Chris Casteel collaborates with BASF and Essentium to bring revolutionary 3D-printed sockets to life

It's rare that we get the opportunity to see our materials actually make people's lives better and that's why this work with Chris has been so rewarding

Charles Tazzia,

Senior Technology and Business Scout, Performance Materials, BASF

It was a warm and sunny Friday on August 26, 1988. Chris Casteel, then a 24-year-old newlywed, decided to hop on his Yamaha Maxim 650 motorcycle to drive to his new job at an industrial facility.

As he was driving on a winding road on River Drive in Detroit, he spotted two students who looked distracted while driving towards him.

“I realized they were over the line and I remember locking up the brakes and trying to hold on for dear life,” Casteel tells BASF in an interview.

The car struck him nearly head-on into one of the curbs.

The young motorcyclist had to have his left leg amputated as a result of the accident. When his one-year wedding anniversary came around a few weeks later, he and his wife celebrated the occasion at his hospital bed. He remembers living in a daydream for a couple of years as his mind got used to living with his new disability.

That was 30 years ago. Today, Casteel is a through-the-knee amputee who wears a trans-femoral prosthetic. He’s more active than ever, taking part in daily city bike rides, and he’s paying it forward by helping others walk again.

As a board-certified orthotist and board-eligible prosthetist, Casteel helps patients from all walks of life to regain mobility post-limb loss.

He recalls making his very first above-knee prosthetic for a young child while working as an entry-level technician. The boy came on crutches and Casteel observed the fitting.

“After some adjustments by the prosthetist, the kid went from walking to running in less than an hour. I cried like a baby right there. The kid was absolutely fearless,” he says. Casteel’s course was set from that point on.

Fast forward to 2018: Casteel is now the owner of ANew Life Prosthetics and Orthotics. While his company is for profit, he’s known to not shy away from pro-bono work for patients from all walks of life, including the underinsured and the homeless. He’s even gone as far as third-world countries and invited children from war-torn areas to his clinic in The Motor City to make them a prosthetic leg so they could walk again. Although he sometimes doesn’t get reimbursed for his efforts, he says the reward he gets back is priceless.

“When you see someone actually walking, returning to life, living with something you’ve created, it makes up for those times that the insurance company doesn’t pay,” Casteel adds.

The number of people in need of prosthetics is plentiful, and it typically takes days to craft one.

“For us to manually hand-cast someone, create a plaster model, modify it, pull a test socket, it takes a couple of days and a few man hours,” he says.

A revolutionary development in the prosthetic industry promises to drastically cut down on that time: the new 3D-printed prosthetic socket.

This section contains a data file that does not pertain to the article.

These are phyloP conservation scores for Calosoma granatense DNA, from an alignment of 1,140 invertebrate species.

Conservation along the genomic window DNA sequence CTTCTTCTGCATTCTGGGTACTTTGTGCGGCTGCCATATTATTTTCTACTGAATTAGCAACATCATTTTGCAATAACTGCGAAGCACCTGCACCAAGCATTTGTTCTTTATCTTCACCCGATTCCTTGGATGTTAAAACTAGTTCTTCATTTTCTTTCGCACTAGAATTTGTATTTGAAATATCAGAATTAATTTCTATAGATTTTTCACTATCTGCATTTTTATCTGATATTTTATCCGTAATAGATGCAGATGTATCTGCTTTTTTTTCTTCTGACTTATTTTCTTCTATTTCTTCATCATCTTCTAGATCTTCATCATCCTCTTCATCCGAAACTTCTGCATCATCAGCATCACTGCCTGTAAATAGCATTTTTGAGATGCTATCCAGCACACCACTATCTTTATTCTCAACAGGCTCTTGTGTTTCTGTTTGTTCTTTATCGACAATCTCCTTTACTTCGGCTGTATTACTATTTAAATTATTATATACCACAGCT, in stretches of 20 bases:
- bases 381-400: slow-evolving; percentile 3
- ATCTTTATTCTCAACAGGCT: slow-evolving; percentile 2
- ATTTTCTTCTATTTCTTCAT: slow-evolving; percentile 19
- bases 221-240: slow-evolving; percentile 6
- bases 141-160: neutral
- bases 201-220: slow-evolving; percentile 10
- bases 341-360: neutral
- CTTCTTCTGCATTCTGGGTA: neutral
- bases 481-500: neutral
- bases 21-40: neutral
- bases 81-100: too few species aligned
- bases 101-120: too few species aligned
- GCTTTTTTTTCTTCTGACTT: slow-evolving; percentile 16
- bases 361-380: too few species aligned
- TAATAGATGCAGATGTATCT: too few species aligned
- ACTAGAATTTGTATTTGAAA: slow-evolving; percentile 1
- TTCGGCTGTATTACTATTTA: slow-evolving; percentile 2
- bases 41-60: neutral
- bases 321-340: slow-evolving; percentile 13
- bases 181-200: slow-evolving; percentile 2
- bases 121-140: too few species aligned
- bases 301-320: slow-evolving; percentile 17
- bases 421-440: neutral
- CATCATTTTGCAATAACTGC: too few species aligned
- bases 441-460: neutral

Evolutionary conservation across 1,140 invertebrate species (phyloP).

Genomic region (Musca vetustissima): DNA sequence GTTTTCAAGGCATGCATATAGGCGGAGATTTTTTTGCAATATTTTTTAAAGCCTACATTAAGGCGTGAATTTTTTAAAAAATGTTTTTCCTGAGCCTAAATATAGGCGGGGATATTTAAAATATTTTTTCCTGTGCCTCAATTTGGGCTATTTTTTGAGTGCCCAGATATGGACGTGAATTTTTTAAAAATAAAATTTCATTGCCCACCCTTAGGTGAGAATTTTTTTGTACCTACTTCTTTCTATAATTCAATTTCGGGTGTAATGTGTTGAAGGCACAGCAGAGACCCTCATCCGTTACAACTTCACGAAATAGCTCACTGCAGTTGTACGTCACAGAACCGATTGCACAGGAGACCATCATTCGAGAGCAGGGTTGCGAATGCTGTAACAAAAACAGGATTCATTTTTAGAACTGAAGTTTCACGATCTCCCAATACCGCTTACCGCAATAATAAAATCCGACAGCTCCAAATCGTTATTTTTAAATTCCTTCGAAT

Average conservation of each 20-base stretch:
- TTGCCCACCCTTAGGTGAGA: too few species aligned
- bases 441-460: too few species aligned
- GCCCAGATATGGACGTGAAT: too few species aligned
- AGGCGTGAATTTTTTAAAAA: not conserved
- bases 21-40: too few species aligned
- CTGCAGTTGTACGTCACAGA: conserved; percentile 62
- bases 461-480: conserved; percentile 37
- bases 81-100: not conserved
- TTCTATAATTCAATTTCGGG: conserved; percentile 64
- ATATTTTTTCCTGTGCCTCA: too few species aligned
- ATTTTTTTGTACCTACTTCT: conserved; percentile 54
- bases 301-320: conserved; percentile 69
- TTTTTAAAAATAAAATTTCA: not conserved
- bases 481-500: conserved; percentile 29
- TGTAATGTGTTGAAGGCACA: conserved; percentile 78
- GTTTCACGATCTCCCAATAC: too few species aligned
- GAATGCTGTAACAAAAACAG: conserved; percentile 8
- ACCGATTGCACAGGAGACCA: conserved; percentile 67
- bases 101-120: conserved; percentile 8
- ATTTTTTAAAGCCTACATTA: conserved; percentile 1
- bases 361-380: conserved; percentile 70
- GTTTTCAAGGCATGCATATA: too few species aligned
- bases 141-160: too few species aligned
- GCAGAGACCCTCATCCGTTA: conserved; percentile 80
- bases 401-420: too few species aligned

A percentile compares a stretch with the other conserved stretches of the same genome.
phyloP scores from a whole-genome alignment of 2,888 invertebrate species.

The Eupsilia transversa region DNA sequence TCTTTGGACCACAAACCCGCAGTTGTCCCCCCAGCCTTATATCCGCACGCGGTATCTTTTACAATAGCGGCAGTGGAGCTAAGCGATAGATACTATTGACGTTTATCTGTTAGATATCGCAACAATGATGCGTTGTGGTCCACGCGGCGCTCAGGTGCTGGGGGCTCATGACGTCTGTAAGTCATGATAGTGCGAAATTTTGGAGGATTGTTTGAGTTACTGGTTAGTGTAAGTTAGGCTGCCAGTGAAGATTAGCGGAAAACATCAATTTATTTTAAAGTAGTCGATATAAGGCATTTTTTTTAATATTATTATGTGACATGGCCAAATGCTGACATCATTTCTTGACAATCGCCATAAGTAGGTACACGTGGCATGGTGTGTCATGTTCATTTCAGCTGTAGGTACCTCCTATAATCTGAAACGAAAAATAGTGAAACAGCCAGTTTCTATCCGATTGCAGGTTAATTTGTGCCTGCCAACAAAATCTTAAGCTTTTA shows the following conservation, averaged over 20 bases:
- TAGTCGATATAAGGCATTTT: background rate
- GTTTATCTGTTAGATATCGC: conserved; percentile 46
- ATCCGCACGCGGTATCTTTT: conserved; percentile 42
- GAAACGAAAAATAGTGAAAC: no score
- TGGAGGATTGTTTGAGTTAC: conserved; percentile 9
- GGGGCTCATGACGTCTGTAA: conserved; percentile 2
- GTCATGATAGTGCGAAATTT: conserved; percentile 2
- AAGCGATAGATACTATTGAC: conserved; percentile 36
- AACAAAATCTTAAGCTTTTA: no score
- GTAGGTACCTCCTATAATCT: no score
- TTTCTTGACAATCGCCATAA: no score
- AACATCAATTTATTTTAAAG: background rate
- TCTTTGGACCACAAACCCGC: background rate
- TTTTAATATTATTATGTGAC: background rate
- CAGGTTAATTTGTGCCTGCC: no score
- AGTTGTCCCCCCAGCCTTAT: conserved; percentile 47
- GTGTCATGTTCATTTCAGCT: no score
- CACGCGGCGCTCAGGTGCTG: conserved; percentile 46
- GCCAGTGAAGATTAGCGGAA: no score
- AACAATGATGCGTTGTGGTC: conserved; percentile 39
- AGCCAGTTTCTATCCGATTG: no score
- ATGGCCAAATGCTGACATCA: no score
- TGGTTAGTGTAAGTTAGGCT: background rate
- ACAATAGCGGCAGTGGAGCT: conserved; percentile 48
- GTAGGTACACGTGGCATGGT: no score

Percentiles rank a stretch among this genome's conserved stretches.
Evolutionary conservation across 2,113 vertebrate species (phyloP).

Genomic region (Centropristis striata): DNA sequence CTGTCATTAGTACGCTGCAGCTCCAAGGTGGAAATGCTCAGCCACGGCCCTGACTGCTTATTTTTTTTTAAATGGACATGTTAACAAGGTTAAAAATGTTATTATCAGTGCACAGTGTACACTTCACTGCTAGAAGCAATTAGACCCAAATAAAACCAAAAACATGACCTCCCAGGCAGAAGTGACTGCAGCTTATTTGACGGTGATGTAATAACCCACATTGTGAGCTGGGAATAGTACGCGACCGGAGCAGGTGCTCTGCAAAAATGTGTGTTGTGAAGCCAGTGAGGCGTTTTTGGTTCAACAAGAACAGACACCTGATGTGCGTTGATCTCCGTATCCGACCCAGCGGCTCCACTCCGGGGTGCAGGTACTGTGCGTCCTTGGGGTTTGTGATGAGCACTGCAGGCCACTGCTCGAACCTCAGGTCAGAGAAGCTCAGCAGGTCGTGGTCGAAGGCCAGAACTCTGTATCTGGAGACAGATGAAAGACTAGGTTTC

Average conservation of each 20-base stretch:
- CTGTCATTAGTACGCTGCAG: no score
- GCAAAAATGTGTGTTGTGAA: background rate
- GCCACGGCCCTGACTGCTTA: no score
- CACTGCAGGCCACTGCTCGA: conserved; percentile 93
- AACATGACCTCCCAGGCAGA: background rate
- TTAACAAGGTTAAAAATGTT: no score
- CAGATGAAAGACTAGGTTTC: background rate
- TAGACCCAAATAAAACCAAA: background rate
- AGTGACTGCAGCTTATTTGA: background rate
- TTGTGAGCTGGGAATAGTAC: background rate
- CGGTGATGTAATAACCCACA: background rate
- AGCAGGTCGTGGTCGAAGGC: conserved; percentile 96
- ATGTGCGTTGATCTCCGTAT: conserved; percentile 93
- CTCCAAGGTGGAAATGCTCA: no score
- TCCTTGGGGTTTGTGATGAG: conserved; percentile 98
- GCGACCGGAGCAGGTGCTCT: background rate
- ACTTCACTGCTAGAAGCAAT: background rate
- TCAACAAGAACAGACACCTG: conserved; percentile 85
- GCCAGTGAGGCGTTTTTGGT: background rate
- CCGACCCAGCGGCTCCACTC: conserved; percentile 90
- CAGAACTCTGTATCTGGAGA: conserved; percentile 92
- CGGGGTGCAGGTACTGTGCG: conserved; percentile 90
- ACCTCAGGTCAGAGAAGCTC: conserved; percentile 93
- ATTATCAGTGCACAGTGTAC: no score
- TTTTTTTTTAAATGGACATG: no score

To help improve the prosthetics field, Casteel recently teamed up with BASF and Essentium Inc., a 3D-printing and materials development company, to try out a new prosthetic socket on his patients. The socket is 3D-printed with BASF’s Ultramid polyamide (nylon) and reinforced with short carbon fiber manufactured by Essentium division, TriFusion Devices.

Compared to traditional carbon sockets, the 3D-printed socket is lightweight yet tough and more flexible.

“It’s one thing to hear about it, but it’s another thing to actually feel and touch it,” Casteel says. “The adjustability is probably the biggest feature. The new material allows us to heat it up and move it around and not have to grind into it.”

While Casteel hasn’t gotten around to testing the socket on himself just yet, he’s already fitted about 50 of his patients with it. The process involves Casteel scanning the patient and then having Essentium print the prosthetic for each person.

The patients try on the test sockets first at Casteel’s office to let their bodies adjust to the fit. Later, they’re fitted for a definitive socket, made with the Ultramid polyamide. This material keeps the prosthetic strong anywhere between three and five years, according to Josh Lawson, Head of Marketing at Essentium. Traditionally manufactured prosthetic sockets typically last less than three years.

“3D printing is really the way of the future. It’s going to expand exponentially and we’re trying to be on the leading edge of that,” says Charles Tazzia, Senior Technology and Business Scout, Performance Materials, BASF, who was responsible for bringing the three parties (BASF, Essentium and Casteel) together. Additive manufacturing (another name for 3D printing) also eliminates human errors, ensuring the socket fits correctly the first time. This means that the amount of time it will take to fit someone for a prosthetic limb is reduced by 50 percent. Also, while old sockets are non-adjustable, the new material can be heated up post-3D printing and adjusted accordingly to fit the patient comfortably. So, if the patient grows, loses or gains weight, the prosthetic can be changed and fitted to his or her present size.

Tazzia met Casteel a few years back during the famous Detroit weekly bike ride called Slow Roll, which attracts thousands of participants. The two became fast friends, and Tazzia brought Casteel on board to have his patients try out the new 3D-printed prosthetic.

“It’s rare that we get the opportunity to see our materials actually make people’s lives better,” says Tazzia, “and that’s why this work with Chris has been so rewarding.”

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